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Agribusiness ETFs Could Be in for Tough 2013

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A case can be made that some agribusiness ETFs are laggards relative to the risks this sub-sector presents.

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Making matters potentially worse for potash producers is that the crop nutrient has come nowhere close to returning to its pre-financial crisis highs. Back then, potash traded traded over $800 per ton and even flirted with $900.

Of course it can be said that potash probably overshot on the way up and $800 per ton should have never been seen in the first place. However, potash prices are down this year despite higher grain prices.

"To see negative growth in a period of strong, albeit volatile, grain prices suggest to us that… there is lack of understanding of the merits of using potash in some developing markets, where the growth is supposed to come from," according to Credit Suisse. The bank is forecasting Vancouver spot potash prices of $445 per ton next year and in 2014.

Arguably, the market has already started pricing in rough times ahead for potash producers. On average, shares of Agrium, Mosaic and Potash have tumbled 4.83% in the past three months. MOO, by far the largest agribusiness ETF with $5.58 billion in assets under management, has risen 1.5% over that time. Still, that means investors would have been better off with a broader materials ETF such as the iShares S&P Global Materials Sector Index Fund (NYSEARCA:MXI).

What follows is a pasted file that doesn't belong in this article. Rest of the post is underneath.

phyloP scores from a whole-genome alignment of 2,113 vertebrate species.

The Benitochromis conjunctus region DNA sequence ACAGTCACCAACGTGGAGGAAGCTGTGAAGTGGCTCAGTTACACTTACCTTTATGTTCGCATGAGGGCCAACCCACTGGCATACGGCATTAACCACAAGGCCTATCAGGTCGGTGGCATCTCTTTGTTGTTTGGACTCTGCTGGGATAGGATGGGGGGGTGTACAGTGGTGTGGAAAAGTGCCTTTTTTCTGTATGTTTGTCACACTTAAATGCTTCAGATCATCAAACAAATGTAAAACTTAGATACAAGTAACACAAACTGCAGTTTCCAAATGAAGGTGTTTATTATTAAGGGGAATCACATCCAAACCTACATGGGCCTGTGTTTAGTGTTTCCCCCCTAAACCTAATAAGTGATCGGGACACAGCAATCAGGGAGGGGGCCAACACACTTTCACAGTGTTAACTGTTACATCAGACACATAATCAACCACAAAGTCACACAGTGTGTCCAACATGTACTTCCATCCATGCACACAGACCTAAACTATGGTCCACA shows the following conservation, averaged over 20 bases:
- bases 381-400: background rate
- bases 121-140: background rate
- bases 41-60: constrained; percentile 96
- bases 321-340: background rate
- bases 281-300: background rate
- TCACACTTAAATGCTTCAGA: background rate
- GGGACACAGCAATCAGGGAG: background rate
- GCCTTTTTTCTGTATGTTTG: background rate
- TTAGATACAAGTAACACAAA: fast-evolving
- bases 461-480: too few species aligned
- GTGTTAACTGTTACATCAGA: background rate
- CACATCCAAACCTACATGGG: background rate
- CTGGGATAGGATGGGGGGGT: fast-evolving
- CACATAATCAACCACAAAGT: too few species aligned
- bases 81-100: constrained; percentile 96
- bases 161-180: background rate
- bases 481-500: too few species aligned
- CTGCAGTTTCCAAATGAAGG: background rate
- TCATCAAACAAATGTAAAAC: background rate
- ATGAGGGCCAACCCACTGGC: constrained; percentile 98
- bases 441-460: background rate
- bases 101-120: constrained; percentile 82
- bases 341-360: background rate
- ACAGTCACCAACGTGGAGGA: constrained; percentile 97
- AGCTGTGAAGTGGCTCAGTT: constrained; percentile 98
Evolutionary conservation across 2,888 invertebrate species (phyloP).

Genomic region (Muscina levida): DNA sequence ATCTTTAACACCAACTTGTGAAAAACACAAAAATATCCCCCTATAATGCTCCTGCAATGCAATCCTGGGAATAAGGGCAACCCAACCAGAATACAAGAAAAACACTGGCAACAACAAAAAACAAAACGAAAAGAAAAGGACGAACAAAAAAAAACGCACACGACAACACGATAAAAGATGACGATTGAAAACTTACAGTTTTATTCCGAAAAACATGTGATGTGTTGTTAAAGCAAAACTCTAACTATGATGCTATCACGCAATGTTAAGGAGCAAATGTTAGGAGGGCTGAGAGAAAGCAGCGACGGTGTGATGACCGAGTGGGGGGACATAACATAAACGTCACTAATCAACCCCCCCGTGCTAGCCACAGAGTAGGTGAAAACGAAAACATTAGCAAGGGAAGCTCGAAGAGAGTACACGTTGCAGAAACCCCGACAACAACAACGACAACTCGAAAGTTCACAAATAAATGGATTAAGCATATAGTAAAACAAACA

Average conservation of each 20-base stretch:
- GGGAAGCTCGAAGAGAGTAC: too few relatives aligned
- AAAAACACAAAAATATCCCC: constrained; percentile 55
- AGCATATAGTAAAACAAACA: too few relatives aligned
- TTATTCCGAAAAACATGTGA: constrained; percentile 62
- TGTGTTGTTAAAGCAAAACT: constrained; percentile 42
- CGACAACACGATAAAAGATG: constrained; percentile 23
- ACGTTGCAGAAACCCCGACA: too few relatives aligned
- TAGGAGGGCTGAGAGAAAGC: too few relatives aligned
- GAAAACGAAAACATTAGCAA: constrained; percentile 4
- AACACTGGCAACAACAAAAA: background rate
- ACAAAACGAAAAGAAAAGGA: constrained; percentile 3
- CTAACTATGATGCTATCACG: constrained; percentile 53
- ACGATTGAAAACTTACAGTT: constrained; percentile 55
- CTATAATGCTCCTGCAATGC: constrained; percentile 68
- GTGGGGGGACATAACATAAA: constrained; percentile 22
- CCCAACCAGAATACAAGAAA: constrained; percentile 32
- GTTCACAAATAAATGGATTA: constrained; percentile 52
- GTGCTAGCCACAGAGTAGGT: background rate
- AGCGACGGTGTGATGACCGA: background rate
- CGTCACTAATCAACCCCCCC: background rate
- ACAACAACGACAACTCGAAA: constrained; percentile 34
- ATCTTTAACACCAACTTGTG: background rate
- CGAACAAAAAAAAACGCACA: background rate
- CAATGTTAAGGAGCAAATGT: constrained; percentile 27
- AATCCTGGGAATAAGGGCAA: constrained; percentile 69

MXI, which does have some agribusiness exposure via Monsanto, Potash, and others, is up nearly 4% over the past 90 days. Bottom line: Agribusiness ETFs may not be subject to massive declines in 2013, but with buyers holding the best cards in potash price negotiations, investors would do well to find materials ETFs with reduced potash exposure.

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Twitter: @Benzinga

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No positions in stocks mentioned.

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